Address by Anders Österling, Member of the Swedish Academy
This year the Nobel Prize in Literature has been granted by the Swedish Academy to the French writer Jean-Paul Sartre for his work which, rich in ideas and filled with the spirit of freedom and the quest for truth, has exerted a far-reaching influence on our age.
It will be recalled that the laureate has made it known that he did not wish to accept the prize. The fact that he has declined this distinction does not in the least modify the validity of the award. Under the circumstances, however, the Academy can only state that the presentation of the prize cannot take place.
In a public announcement, printed in Le Figaro of October 23, 1964, Mr. Sartre expressed his regret that his refusal of the prize had given rise to scandal, and wished it to be known that, unaware of the irrevocability of the Swedish Academy’s decisions, he had sought by letter to prevent their choice falling upon him. In this letter, he specified that his refusal was not meant to slight the Swedish Academy but was rather based on personal and objective reasons of his own.
As to personal reasons, Mr. Sartre pointed out that due to his conception of the writer’s task he had always declined official honours and thus his present act was not unprecedented. He had similarly refused membership in the Legion of Honour and had not desired to enter the Collège de France, and he would refuse the Lenin Prize if it were offered to him. He stated that a writer’s accepting such an honour would be to associate his personal commitments with the awarding institution, and that, above all, a writer should not allow himself to be turned into an institution.
Among his objective reasons, Mr. Sartre listed his belief that interchange between East and West must take place between men and between cultures without the intervention of institutions. Furthermore, since the conferment of past prizes did not, in his opinion, represent equally writers of all ideologies and nations, he felt that his acceptance might be undesirably and unjustly interpreted.
Mr. Sartre closed his remarks with a message of affection for the Swedish public.
At the banquet, S. Friberg, Rector of the Caroline Institute, made the following remarks: “Mr. Sartre found himself unable to accept this year’s Prize in Literature. There is always discussion about this prize, which every one considers himself capable of judging, or which he does not understand and consequently criticizes. But I believe that Nobel would have had a great understanding of this year’s choice. The betterment of the world is the dream of every generation, and this applies particularly to the true poet and scientist. This was Nobel’s dream. This is one measure of the scientist’s significance. And this is the source and strength of Sartre’s inspiration. As an author and philosopher, Sartre has been a central figure in postwar literary and intellectual discussion – admired, debated, criticized. His explosive production, in its entirety, has the impress of a message; it has been sustained by a profoundly serious endeavour to improve the reader, the world at large. The philosophy, which his writings have served, has been hailed by youth as a liberation. Sartre’s existentialism may be understood in the sense that the degree of happiness which an individual can hope to attain is governed by his willingness to take his stand in accordance with his ethos and to accept the consequences thereof; this is a more austere interpretation of a philosophy admirably expressed by Nobel’s contemporary, Ralph Waldo Emerson: ‘Nothing is at last sacred but the integrity of your own mind.'”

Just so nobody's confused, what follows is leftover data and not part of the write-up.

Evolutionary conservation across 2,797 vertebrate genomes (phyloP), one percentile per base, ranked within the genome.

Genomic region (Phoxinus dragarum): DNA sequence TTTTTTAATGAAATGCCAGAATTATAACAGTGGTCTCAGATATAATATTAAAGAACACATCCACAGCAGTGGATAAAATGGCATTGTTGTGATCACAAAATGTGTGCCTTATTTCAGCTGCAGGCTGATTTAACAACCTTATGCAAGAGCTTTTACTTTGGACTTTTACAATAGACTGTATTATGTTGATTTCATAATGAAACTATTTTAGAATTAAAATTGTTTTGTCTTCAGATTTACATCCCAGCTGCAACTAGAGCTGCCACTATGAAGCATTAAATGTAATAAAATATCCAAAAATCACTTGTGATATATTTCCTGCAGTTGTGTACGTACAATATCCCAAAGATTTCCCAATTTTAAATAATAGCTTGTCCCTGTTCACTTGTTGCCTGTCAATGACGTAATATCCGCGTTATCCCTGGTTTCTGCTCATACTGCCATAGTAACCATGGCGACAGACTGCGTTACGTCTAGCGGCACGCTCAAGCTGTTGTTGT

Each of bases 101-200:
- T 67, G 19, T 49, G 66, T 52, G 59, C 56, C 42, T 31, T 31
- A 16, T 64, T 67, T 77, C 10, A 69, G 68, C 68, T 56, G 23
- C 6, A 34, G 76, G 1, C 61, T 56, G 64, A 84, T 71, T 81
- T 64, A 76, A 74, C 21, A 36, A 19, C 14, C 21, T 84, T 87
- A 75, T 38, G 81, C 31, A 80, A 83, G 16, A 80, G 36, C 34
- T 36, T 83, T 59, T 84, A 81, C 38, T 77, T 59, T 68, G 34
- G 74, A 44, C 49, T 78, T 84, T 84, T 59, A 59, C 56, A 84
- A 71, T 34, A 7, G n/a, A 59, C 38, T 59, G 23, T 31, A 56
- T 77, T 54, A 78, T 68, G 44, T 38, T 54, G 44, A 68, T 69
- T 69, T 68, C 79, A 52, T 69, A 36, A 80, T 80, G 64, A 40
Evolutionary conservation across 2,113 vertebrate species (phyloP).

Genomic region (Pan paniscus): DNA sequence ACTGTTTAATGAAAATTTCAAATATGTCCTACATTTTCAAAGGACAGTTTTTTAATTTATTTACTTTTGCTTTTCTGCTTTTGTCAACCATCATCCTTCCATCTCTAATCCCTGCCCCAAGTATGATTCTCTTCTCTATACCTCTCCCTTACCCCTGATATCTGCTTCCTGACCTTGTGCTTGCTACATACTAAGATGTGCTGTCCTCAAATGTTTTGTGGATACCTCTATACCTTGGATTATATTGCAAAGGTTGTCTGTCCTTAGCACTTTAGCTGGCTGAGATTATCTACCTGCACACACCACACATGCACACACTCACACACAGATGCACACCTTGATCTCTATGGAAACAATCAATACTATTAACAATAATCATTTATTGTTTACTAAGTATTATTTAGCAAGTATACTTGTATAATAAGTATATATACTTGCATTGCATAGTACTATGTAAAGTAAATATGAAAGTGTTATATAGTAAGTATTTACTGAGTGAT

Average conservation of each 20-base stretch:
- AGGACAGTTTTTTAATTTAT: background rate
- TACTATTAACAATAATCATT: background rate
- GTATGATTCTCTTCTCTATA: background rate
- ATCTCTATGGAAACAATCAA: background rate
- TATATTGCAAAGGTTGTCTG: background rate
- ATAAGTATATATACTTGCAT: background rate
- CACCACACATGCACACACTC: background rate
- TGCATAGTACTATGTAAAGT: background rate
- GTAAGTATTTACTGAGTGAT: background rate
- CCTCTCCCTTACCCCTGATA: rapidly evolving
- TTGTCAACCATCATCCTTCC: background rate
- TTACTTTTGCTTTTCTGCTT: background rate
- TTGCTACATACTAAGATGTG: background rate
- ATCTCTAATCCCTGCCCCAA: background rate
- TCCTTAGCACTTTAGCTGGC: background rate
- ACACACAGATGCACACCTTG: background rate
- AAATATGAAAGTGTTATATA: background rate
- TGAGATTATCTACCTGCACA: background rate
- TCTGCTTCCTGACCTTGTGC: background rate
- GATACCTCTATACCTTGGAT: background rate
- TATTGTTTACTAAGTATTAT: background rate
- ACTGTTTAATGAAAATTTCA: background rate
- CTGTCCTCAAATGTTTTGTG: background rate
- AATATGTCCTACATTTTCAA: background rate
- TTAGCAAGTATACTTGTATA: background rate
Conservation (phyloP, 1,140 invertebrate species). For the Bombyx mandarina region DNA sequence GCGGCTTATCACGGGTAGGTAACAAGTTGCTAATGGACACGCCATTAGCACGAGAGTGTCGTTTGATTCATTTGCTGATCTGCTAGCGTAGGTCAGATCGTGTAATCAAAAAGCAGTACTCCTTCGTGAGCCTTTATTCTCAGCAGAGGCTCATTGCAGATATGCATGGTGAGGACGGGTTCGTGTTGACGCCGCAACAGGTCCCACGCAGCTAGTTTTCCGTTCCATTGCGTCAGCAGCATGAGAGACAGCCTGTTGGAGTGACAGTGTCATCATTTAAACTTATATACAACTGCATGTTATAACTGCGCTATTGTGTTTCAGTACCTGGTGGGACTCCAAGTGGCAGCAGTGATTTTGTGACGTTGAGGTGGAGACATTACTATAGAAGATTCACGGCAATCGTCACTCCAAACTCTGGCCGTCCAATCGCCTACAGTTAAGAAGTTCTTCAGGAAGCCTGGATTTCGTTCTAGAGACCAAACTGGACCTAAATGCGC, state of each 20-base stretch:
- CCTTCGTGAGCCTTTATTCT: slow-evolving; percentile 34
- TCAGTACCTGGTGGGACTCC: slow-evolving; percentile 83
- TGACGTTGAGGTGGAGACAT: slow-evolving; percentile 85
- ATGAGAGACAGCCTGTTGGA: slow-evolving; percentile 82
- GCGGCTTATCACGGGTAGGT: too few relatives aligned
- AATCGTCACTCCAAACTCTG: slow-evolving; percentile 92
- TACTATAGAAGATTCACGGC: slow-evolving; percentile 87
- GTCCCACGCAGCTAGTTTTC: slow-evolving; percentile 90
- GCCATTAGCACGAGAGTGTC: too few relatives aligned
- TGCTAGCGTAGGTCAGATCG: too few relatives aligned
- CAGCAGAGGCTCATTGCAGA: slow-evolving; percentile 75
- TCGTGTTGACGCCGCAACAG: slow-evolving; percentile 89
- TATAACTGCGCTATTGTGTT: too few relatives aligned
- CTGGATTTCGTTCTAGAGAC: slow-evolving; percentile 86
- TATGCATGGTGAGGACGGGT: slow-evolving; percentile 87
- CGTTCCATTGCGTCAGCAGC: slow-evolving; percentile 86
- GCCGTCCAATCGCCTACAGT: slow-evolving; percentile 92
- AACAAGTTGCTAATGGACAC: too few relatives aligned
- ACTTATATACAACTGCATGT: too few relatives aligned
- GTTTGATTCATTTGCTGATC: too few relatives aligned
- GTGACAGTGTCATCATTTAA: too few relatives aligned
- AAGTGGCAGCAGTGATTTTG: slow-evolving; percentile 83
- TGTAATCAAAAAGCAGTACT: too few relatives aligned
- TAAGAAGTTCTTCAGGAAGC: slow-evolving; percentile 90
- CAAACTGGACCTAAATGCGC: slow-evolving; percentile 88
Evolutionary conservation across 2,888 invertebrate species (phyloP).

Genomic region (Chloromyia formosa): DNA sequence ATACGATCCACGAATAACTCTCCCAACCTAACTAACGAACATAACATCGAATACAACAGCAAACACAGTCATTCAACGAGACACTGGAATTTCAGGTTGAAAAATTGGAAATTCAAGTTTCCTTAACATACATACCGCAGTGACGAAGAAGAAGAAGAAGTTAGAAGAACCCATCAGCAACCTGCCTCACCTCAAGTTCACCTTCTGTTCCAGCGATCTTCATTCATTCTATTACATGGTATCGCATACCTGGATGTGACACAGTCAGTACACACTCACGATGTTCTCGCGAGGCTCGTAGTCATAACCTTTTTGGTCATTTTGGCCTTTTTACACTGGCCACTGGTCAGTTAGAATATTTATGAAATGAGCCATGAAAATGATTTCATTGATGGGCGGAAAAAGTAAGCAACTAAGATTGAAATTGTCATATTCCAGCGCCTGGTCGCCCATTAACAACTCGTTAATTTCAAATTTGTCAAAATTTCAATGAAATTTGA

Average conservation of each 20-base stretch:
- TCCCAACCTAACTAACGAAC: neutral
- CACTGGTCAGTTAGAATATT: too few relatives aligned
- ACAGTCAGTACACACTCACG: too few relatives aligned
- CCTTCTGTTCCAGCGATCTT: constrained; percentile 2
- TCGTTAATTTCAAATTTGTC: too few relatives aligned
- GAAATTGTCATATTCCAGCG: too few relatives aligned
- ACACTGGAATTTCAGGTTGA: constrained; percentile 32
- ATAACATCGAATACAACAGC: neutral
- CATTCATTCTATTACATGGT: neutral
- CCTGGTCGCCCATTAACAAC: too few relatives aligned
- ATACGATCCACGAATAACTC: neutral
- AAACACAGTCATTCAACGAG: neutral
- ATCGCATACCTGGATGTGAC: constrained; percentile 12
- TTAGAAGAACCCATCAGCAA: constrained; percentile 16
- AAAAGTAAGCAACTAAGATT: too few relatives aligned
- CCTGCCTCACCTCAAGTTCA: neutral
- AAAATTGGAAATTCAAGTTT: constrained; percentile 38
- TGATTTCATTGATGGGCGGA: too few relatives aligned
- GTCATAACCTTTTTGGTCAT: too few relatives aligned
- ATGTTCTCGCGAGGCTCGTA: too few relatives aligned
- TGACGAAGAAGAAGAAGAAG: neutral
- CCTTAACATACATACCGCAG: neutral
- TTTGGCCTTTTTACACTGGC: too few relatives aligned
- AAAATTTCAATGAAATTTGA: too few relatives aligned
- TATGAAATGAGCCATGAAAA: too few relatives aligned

The quality of human life depends not only on external conditions but also on individual happiness. In our age of standardization and complex social systems, awareness of the meaning of life for the individual has perhaps not been lost, but it has certainly been dulled; and it is as urgent for us today as it was in Nobel’s time to uphold the ideals which were his.”